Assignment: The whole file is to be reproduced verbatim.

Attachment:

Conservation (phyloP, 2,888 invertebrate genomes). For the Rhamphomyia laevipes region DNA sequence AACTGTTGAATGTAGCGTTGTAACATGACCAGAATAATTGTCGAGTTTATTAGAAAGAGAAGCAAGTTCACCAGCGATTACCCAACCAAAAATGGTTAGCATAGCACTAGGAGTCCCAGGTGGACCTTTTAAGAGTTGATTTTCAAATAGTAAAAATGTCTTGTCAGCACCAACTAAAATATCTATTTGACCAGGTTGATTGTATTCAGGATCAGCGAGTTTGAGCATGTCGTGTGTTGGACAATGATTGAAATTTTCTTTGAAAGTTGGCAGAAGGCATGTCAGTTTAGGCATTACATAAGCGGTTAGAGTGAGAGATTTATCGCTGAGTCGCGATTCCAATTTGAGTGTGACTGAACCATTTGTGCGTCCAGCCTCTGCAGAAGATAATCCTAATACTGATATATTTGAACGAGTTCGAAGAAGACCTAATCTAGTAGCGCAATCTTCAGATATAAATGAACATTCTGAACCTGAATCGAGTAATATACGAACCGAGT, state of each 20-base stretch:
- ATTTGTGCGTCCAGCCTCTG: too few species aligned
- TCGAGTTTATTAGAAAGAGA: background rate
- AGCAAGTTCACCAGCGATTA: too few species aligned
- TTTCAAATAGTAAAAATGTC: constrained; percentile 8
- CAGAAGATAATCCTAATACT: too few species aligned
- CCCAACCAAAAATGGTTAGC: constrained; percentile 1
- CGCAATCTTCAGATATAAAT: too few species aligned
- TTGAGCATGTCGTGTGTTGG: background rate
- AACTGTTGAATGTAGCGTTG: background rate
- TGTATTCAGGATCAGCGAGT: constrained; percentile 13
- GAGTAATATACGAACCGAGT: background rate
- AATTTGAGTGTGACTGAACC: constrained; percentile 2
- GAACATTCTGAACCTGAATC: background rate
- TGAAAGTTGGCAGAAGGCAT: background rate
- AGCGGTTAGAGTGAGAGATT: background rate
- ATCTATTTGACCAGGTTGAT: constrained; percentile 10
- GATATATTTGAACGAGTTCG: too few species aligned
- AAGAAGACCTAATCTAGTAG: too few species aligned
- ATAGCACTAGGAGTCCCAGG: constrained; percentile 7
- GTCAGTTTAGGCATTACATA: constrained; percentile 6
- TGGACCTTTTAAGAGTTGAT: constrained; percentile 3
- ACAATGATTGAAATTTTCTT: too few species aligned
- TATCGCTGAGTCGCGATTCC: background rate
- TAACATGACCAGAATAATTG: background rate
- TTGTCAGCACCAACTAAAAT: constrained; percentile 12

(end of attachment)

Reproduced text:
Conservation (phyloP, 2,888 invertebrate genomes). For the Rhamphomyia laevipes region DNA sequence AACTGTTGAATGTAGCGTTGTAACATGACCAGAATAATTGTCGAGTTTATTAGAAAGAGAAGCAAGTTCACCAGCGATTACCCAACCAAAAATGGTTAGCATAGCACTAGGAGTCCCAGGTGGACCTTTTAAGAGTTGATTTTCAAATAGTAAAAATGTCTTGTCAGCACCAACTAAAATATCTATTTGACCAGGTTGATTGTATTCAGGATCAGCGAGTTTGAGCATGTCGTGTGTTGGACAATGATTGAAATTTTCTTTGAAAGTTGGCAGAAGGCATGTCAGTTTAGGCATTACATAAGCGGTTAGAGTGAGAGATTTATCGCTGAGTCGCGATTCCAATTTGAGTGTGACTGAACCATTTGTGCGTCCAGCCTCTGCAGAAGATAATCCTAATACTGATATATTTGAACGAGTTCGAAGAAGACCTAATCTAGTAGCGCAATCTTCAGATATAAATGAACATTCTGAACCTGAATCGAGTAATATACGAACCGAGT, state of each 20-base stretch:
- ATTTGTGCGTCCAGCCTCTG: too few species aligned
- TCGAGTTTATTAGAAAGAGA: background rate
- AGCAAGTTCACCAGCGATTA: too few species aligned
- TTTCAAATAGTAAAAATGTC: constrained; percentile 8
- CAGAAGATAATCCTAATACT: too few species aligned
- CCCAACCAAAAATGGTTAGC: constrained; percentile 1
- CGCAATCTTCAGATATAAAT: too few species aligned
- TTGAGCATGTCGTGTGTTGG: background rate
- AACTGTTGAATGTAGCGTTG: background rate
- TGTATTCAGGATCAGCGAGT: constrained; percentile 13
- GAGTAATATACGAACCGAGT: background rate
- AATTTGAGTGTGACTGAACC: constrained; percentile 2
- GAACATTCTGAACCTGAATC: background rate
- TGAAAGTTGGCAGAAGGCAT: background rate
- AGCGGTTAGAGTGAGAGATT: background rate
- ATCTATTTGACCAGGTTGAT: constrained; percentile 10
- GATATATTTGAACGAGTTCG: too few species aligned
- AAGAAGACCTAATCTAGTAG: too few species aligned
- ATAGCACTAGGAGTCCCAGG: constrained; percentile 7
- GTCAGTTTAGGCATTACATA: constrained; percentile 6
- TGGACCTTTTAAGAGTTGAT: constrained; percentile 3
- ACAATGATTGAAATTTTCTT: too few species aligned
- TATCGCTGAGTCGCGATTCC: background rate
- TAACATGACCAGAATAATTG: background rate
- TTGTCAGCACCAACTAAAAT: constrained; percentile 12